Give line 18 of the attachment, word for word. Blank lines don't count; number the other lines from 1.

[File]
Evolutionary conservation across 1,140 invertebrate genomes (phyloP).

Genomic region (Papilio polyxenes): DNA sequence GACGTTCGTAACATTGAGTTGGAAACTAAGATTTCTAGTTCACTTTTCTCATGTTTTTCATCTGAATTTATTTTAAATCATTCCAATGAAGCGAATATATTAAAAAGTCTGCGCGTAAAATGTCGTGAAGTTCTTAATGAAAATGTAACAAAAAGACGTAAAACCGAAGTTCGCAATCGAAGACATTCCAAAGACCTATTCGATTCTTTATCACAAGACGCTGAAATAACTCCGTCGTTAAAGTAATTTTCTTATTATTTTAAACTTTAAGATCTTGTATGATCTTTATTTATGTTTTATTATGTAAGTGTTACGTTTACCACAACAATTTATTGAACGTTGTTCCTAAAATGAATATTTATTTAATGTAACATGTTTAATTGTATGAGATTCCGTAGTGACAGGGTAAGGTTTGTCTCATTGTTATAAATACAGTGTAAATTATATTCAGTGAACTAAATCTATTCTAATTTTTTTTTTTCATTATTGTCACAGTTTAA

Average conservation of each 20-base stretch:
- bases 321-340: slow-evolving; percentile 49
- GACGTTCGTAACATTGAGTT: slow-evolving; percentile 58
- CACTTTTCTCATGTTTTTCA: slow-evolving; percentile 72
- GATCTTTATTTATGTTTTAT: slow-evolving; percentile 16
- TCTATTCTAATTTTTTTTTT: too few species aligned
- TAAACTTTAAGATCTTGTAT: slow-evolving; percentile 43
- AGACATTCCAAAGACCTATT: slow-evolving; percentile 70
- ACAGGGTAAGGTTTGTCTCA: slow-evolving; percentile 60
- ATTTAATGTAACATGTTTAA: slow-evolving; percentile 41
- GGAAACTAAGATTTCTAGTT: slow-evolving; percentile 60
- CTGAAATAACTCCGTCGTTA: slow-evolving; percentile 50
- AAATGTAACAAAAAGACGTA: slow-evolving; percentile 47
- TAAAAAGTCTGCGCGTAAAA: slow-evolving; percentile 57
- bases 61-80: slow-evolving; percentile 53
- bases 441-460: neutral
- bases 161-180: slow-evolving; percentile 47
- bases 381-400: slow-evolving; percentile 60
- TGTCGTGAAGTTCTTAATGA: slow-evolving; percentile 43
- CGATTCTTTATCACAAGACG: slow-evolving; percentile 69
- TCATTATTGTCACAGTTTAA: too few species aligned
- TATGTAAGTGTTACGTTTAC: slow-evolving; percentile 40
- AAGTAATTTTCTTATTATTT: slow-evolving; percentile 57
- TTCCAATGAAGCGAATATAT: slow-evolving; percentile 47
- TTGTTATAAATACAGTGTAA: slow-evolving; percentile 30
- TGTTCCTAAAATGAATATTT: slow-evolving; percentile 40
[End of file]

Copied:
- bases 441-460: neutral